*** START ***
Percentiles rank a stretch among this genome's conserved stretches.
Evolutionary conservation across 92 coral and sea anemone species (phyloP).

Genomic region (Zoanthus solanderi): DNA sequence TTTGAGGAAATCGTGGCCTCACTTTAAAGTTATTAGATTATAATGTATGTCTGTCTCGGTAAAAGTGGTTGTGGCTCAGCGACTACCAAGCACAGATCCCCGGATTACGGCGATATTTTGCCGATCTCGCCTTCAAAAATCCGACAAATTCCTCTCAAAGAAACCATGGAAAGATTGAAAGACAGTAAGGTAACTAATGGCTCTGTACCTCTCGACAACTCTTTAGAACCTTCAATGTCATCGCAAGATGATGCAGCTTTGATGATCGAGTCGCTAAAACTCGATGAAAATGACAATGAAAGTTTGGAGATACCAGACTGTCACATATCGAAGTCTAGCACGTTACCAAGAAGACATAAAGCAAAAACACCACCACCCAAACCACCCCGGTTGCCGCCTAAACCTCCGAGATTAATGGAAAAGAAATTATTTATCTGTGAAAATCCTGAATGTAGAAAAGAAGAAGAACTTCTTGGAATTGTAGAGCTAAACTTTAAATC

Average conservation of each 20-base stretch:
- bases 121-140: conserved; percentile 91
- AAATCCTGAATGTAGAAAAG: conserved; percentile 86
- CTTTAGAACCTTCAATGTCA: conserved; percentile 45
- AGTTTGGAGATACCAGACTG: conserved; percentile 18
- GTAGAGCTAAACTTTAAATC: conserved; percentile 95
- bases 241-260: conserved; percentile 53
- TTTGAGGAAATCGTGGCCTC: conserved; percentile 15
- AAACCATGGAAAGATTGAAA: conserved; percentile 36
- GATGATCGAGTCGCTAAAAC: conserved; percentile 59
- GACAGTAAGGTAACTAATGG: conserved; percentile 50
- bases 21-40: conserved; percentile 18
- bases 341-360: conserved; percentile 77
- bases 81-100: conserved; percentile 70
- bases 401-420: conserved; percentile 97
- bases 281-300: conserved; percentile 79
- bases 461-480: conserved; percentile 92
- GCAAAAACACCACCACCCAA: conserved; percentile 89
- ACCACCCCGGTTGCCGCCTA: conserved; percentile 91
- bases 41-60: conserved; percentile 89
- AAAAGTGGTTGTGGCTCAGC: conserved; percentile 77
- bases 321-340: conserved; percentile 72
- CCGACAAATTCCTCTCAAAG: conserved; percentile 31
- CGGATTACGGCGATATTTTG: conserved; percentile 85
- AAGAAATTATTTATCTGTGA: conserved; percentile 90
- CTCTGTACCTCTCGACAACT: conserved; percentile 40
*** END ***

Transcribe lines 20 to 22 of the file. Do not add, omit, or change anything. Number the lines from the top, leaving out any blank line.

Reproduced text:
- bases 461-480: conserved; percentile 92
- GCAAAAACACCACCACCCAA: conserved; percentile 89
- ACCACCCCGGTTGCCGCCTA: conserved; percentile 91